Also, to call preventDefault , we can just write: .prevent instead of calling it explicitly, which is a nice shortcut that’s not available in React.

Handling form input is definitely cleaner with Vue than with React.

Handling Checkboxes

We can bind our checkbox choices to the Vue component’s model by setting the v-model directive to the same array.

For example, we can write the following code to do that:

index.html :

<!DOCTYPE html>
<html lang="en">
  <head>
    <title>App</title>
    <script src="https://cdn.jsdelivr.net/npm/vue/dist/vue.js"></script>
  </head>
  <body>
    <div id="app">
      <input type="checkbox" value="Jane" v-model="checkedNames" />
      <label>Jack</label>
      <input type="checkbox" value="Mary" v-model="checkedNames" />
      <label>John</label>
      <input type="checkbox" value="Mike" v-model="checkedNames" />
      <label>Mike</label>
      <br />
      <span>Checked names: {{ checkedNames }}</span>
    </div>
    <script src="index.js"></script>
  </body>
</html>
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index.js :

const app = new Vue({
  el: "#app",
  data: {
    checkedNames: []
  }
});
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As we can see, we just have to declare the checkNames model in the data object and then we just set the value of v-model to checkedNames to get all the values that are checked.

With React, we have to update the value of each checkbox with an onChange handler that combines the old values with the new values, then we display the checked values by filtering out the ones that aren’t checked.

We write the following to do that:

import React, { useState } from "react";

export default function App() {
  const [checkedNames, setCheckedNames] = useState({});
  const handleCheck = e =>
    setCheckedNames({
      ...checkedNames,
      [e.target.value]: e.target.checked
    });

  return (
    <div className="App">
      <input type="checkbox" value="Jane" onChange={handleCheck} />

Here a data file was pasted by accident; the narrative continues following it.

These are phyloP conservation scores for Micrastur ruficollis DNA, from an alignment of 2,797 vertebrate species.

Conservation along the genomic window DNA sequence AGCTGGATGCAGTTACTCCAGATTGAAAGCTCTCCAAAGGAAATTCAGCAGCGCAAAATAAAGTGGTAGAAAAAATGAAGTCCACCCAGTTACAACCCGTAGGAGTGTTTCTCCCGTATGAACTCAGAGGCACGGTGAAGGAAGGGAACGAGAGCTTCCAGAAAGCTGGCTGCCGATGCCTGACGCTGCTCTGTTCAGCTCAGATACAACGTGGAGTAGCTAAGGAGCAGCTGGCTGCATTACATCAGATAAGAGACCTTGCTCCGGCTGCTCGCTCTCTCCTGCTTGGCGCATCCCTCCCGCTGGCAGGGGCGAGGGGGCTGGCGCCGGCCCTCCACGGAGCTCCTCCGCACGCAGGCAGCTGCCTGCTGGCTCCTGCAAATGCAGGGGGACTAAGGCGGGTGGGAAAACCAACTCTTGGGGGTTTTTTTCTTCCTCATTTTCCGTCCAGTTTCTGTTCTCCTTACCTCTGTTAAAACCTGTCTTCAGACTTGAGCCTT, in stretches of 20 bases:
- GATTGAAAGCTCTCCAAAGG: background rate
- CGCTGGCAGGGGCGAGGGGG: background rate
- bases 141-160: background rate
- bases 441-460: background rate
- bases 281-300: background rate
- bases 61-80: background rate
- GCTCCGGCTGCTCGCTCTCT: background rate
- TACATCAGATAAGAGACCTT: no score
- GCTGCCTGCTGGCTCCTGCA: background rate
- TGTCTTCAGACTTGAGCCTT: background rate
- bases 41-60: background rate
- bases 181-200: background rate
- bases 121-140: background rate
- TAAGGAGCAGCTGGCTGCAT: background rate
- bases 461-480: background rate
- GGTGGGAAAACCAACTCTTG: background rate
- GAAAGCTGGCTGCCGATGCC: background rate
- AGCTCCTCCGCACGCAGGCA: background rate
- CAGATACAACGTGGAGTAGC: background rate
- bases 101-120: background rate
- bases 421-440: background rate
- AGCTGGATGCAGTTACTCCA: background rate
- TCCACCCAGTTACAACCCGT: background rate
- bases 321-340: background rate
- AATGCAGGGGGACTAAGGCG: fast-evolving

<label>Jack</label>
      <input type="checkbox" value="Mary" onChange={handleCheck} />
      <label>John</label>
      <input type="checkbox" value="Mike" onChange={handleCheck} />
      <label>Mike</label>
      <br />
      <span>
        Checked names:{" "}
        {Object.keys(checkedNames)
          .filter(name => checkedNames[name])
          .join(", ")}
      </span>
    </div>
  );
}
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In the code above, we created a handleCheck function to combine the existing checkbox entries, which has the value of the checkbox as the key and the checked value of each checkbox as the value.

Then to display the values that are checked, we have to filter out the ones that aren’t checked and then convert the resulting array to a string.

This is definitely much more work than just binding the values to v-model and then displaying an array as-is on the template in the Vue version.

Verdict

Vue’s v-model really takes the hard work out of form handling. Text input is easy to handle, and checkboxes are even more so.

To handle form values with React, we need onChange handlers for every input.

As we can see, if handling the value of a simple set of checkboxes is so complex with React, then if we have more inputs in a form, then it’s going to get even more complex.

We have to add a few lines of code just to display the checked values in the React example, which isn’t ideal.